Taught my favourite class this week: a fun-packed two hours introducing students to Foucault’s Discipline and Punish with the aid of the torture scene from Braveheart (sovereign power), the chilling footage of prison dance routines in the Philippines (docile bodies), and Bunny Colvin’s speech in The Wire about ‘brown paper bags’ (delinquency). Took me ages to put together this class, and I’m rather proud of it. I always turn up with a missionary-like zeal to convert my students into card-carrying Foucauldians. However, the students usually arrive at the class with an open reticence about Foucault and occasionally a well-developed hostility towards him, personally it seems. This might plausibly be a natural reaction to my excessive enthusiasm, but I suspect there is something else going on too. And it’s not that the students aren’t good – both years I’ve taught this they’ve been a great bunch, engaged and curious.
Last year I went to a really interesting workshop about the continuing legacy of Foucault’s work on South Asian studies, and during the round table discussion the question was asked whether his work retained any of its critical edge or whether it had been drained of any subversive potential through its ubiquity. I wonder whether it is his ubiquity in footnotes and in brief dismissive passages in subsequent scholarship that has contributed the most to students’ reluctance to really get into Foucault in detail. It is impossible to come to his work now without it already being framed by interlocutors who are usually unsympathetic to both his methods and arguments. They expect to find him both difficult to read and overly complex, and simplistic and outdated. As someone who can’t approach the discipline of history without Foucault’s work informing my thinking in some way, this makes me disproportionately sad. For me, his work remains central to maintaining a healthy skepticism about the truth-claims of psychiatry, for instance, and optimistic narratives of the march of human progress in general.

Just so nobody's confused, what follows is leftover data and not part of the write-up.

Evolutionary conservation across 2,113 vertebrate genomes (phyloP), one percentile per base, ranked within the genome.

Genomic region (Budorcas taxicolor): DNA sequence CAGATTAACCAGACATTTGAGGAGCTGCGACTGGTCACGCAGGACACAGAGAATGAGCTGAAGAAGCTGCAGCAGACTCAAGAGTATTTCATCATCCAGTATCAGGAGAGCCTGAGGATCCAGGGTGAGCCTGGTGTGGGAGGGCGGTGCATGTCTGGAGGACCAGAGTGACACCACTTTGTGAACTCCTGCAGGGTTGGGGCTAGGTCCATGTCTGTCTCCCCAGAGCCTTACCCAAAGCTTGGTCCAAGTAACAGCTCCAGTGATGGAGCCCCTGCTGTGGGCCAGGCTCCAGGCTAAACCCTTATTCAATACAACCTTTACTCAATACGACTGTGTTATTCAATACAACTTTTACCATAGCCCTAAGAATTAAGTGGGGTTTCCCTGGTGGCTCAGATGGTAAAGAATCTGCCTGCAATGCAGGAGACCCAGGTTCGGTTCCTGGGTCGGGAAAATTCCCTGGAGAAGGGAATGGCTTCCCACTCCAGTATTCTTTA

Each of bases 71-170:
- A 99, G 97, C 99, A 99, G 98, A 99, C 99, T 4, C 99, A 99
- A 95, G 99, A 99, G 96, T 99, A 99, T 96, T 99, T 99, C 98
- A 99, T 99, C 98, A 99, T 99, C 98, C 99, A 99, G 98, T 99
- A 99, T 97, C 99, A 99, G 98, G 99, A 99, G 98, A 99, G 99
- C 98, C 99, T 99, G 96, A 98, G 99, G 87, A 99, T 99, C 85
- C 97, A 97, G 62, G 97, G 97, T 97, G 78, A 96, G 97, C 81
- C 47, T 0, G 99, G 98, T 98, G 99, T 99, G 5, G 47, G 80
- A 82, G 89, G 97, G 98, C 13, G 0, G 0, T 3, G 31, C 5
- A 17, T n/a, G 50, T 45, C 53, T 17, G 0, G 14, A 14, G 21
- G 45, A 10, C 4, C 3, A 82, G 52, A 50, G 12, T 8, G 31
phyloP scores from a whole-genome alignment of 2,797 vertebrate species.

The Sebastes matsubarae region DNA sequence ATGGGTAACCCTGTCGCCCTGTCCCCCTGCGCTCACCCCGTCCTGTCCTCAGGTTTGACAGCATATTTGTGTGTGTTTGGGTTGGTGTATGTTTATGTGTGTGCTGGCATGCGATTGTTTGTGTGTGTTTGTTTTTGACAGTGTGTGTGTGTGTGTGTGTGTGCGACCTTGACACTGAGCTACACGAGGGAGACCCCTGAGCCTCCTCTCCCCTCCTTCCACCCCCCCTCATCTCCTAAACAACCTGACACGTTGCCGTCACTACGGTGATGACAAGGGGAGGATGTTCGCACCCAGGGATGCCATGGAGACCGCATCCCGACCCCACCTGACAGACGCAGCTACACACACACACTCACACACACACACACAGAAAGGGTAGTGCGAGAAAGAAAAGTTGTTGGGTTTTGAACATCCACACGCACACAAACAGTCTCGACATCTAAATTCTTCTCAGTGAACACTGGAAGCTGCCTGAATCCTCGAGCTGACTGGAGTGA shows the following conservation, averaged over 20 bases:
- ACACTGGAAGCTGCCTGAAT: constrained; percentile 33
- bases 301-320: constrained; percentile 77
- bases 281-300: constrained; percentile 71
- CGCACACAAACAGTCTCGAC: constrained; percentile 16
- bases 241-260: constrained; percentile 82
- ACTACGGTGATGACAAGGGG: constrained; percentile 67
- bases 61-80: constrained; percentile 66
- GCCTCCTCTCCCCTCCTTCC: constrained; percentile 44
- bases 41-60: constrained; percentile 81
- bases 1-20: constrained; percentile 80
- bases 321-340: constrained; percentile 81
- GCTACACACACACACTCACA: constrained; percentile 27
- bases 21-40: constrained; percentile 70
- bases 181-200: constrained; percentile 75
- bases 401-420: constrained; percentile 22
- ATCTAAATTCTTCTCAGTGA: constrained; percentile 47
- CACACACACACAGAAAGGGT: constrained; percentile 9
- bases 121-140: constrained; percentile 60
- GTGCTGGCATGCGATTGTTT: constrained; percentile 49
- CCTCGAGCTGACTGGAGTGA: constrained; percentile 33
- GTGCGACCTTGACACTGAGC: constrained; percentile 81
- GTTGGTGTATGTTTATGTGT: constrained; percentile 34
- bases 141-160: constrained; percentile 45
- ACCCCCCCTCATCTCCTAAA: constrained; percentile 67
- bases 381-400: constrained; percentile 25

However, during the class it normally transpires that most students’ exposure to Foucault has usually only been to his more abstract concepts of power/knowledge and discourse, and not his more concrete historical arguments. Many of the techniques discussed in Discipline and Punish are, once identified, immediately recognisable to students. They recall the fictitious specter of the ‘Permanent Record’ used to discipline them at school. They are, after all, part of a generation that have been examined in their lives more than any others, perhaps ever. From the little straw poll I conduct at the beginning and the end of the class, I am usually only able to convert a small proportion of them to actively liking Foucault. But a larger number of them leave feeling that they are living in a disciplinary society. So, if you count making students a little more paranoid a success, then I’m happy. Either way, I always benefit from going back to the introductory chapter of Discipline and Punish. Something I’ve previously overlooked always catches my eye. This is probably why I enjoy teaching this class so much, despite my mixed success as missionary for Foucault, because every time I teach it, I rediscover something of the subversive power of the text again.